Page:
Strange Tale of Panorama Island
Japanese Title: パノラマ島奇談 (Panorama-tō kitan)
Author: Edogawa Ranpo (江戸川 乱歩)
Translator: Elaine Kazu Gerbert
Publication Year: 1927 (Japan); 2013 (United States)
Publisher: University of Hawai’i Press
Strange Tale of Panorama Island is a short novel about murder, misdirected passion, and artistic delusion that climaxes with an explosive conclusion.
The story’s antihero, Hirosuke Hitomi, is a writer who is neither living his dream nor making a living. His life is horribly bleak until he receives news that a college friend named Genzaburō Komoda has passed away from a rare illness. Although Hirosuke was never close to Genzaburō, he knows that he was the sole heir of a wealthy family. He also knows that he resembled the recently deceased young man to such a strong degree that he could have been his doppelganger.
Hirosuke sees his chance, and he takes it. He fakes his death by leaping from a ship, an act interpreted as a suicide by the newspapers that report the event. He then disinters Genzaburō’s body, destroys it, and crawls to the Komoda family estate, claiming to have experienced a miraculous recovery. As Genzaburō, he blames his disorientation and seeming loss of memory on the trauma, knowing that the family’s doctors will be too embarrassed by their “mistake” to interrogate him.
Hirosuke is not content to live an easy life of luxury in the company of Genzaburō’s beautiful widow Chiyoko, however. Instead, he uses the vast wealth of the Komoda family to buy an island and fill it with aesthetic marvels, creating a sensualist utopia outfitted with near-future technology. The wonderland he names Panorama Island is both a museum of the fantastic and an amusement park for adults.
The short translator’s introduction explains the cultural context of the novel, specifically the public interest in panoramas during the 1920s in Japan, but none of this information is necessary to appreciate the marvelous imagery Edogawa dreams up to dazzle the reader as Hirosuke leads Genzaburō’s widow across the island. If Chiyoko knows Hirosuke’s secret, which she almost certainly does, what will become of her? Like Chiyoko, the reader can only be amazed by the island while disturbed by the troubled genius that created it.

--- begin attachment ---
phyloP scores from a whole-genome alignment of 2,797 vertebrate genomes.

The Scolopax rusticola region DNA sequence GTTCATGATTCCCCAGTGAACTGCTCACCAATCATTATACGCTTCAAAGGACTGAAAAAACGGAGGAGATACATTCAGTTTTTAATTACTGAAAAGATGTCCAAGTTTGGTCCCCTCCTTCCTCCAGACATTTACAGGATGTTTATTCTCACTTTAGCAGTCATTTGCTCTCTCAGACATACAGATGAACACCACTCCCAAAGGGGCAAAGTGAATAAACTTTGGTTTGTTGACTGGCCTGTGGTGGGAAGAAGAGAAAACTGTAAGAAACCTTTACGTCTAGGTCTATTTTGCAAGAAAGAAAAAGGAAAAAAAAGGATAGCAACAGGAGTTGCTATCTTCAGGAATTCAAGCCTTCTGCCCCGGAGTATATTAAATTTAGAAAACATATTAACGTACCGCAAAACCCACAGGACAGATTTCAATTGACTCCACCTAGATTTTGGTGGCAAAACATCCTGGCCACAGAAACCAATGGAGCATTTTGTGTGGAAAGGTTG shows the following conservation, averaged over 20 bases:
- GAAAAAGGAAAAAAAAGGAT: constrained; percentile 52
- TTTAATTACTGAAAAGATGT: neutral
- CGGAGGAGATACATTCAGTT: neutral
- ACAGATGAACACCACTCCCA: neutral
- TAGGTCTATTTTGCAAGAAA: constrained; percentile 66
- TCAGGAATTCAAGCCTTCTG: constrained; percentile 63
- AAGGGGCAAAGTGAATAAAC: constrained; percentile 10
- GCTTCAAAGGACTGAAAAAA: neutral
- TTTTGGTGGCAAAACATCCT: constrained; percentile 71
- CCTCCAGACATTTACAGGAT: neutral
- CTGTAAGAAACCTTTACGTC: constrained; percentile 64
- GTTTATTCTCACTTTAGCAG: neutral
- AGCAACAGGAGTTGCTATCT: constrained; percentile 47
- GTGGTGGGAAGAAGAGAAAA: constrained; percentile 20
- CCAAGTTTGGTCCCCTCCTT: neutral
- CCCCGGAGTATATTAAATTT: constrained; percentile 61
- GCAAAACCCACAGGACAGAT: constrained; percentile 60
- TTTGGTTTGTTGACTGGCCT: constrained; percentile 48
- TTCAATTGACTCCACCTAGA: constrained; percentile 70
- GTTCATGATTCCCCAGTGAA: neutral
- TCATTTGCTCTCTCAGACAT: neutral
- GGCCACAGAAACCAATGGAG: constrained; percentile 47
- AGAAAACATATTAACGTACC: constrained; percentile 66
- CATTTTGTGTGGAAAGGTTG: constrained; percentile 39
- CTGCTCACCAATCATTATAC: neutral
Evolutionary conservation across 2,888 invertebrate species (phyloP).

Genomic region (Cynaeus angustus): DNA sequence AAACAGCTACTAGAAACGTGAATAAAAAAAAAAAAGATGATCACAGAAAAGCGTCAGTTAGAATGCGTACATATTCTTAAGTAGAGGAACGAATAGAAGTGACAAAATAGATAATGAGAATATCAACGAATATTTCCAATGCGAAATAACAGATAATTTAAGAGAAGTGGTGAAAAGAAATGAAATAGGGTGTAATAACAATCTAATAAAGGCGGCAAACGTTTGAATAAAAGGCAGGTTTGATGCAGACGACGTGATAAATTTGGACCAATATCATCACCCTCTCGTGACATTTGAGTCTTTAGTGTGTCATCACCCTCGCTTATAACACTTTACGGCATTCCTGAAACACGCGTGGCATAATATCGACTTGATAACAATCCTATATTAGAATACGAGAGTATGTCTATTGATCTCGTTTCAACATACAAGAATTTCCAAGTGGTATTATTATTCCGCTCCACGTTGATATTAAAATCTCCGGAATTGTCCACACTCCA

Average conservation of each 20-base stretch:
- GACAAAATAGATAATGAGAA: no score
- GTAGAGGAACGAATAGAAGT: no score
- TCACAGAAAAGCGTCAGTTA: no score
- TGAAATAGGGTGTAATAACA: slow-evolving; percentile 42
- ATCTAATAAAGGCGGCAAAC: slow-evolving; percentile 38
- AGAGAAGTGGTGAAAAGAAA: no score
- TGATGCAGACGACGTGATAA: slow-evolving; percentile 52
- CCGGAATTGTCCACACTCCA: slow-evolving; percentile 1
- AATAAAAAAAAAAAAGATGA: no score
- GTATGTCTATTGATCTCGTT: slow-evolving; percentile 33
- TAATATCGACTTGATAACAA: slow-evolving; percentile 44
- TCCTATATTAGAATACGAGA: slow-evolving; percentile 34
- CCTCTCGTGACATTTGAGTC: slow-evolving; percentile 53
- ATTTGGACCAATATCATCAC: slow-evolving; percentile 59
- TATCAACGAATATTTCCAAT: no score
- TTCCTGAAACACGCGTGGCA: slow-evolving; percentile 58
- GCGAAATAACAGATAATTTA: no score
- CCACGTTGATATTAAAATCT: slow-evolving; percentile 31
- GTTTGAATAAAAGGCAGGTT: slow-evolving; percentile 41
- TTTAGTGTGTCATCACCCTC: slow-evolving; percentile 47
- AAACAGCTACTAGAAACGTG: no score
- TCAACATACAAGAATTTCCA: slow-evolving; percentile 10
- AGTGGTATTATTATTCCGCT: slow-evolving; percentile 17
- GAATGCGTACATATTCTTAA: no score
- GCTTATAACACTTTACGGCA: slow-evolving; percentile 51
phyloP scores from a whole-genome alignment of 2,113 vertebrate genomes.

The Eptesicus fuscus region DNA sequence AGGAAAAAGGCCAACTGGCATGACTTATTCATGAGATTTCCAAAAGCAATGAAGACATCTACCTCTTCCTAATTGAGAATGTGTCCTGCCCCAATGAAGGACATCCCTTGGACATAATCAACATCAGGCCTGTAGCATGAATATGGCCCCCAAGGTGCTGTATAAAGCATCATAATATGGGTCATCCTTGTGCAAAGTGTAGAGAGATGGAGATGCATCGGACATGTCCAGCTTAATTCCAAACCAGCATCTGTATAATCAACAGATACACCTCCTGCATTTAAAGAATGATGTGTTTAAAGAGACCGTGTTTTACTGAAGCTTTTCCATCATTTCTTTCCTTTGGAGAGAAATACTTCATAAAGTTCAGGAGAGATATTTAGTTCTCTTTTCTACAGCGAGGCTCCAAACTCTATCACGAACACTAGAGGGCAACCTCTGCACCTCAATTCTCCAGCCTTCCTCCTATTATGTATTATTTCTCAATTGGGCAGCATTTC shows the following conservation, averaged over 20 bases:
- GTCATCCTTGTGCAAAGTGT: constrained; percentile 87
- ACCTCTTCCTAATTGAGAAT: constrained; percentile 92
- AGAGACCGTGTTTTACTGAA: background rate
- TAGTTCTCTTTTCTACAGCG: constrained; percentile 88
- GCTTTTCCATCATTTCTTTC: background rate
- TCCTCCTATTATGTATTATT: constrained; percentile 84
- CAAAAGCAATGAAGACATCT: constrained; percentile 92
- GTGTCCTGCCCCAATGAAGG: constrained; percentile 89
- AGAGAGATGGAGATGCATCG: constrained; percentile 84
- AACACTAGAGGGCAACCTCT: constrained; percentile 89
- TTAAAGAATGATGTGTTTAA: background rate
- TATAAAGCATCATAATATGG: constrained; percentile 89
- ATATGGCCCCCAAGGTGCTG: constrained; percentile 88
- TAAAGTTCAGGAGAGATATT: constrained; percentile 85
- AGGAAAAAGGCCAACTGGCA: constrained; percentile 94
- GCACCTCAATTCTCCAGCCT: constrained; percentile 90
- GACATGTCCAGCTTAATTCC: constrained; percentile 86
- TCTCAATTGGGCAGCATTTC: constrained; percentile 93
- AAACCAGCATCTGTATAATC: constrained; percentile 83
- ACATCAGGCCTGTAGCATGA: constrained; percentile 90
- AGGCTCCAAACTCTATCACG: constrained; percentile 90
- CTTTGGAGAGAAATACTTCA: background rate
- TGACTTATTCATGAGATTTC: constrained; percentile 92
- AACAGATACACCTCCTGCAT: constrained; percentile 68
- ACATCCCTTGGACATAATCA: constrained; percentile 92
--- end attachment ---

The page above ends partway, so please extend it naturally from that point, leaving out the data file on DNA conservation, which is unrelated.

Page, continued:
Edogawa is interested, like his namesake Edgar Allan Poe, in the precise mechanics of how Hirosuke’s series of crimes might be possible. The novel contains a touch of the pulpy adventure story, as well as an earnest foray into the realm of medical science. Thankfully, the narrative never becomes mired in superfluous details, with most of the science remaining staunchly fiction. Hirosuke’s degeneration as a human being receives much more attention, as does his erotic and grotesque fascination with the confused and powerless widow of his former friend.
Although it’s published by a university press, Strange Tale of Panorama Island is a pleasure to read. The introduction and endnote sections are short, discrete, and quite interesting. If you’ve read and enjoyed any of the books in the Penguin Horror Classics series, including the handsome reprints of the work of Edgar Allan Poe and H.P. Lovecraft, you’ll more than likely have a lot of fun with Strange Tale of Panorama Island. The novel was originally written for a broad but intelligent audience, and it’s aged extremely well, partially thanks to the excellent translation.
I also want to recommend the manga adaptation drawn by Suehiro Maruo and published in English translation by Last Gasp Press. Maruo, a gekiga artist who has adapted numerous other works of dark mystery fiction, delights in the lurid imagery of the story, which he depicts with his signature detailed linework and bold panel compositions. Readers should be cautioned that, although this is a “classic” that’s taught in university classes, it is most definitely not safe for work.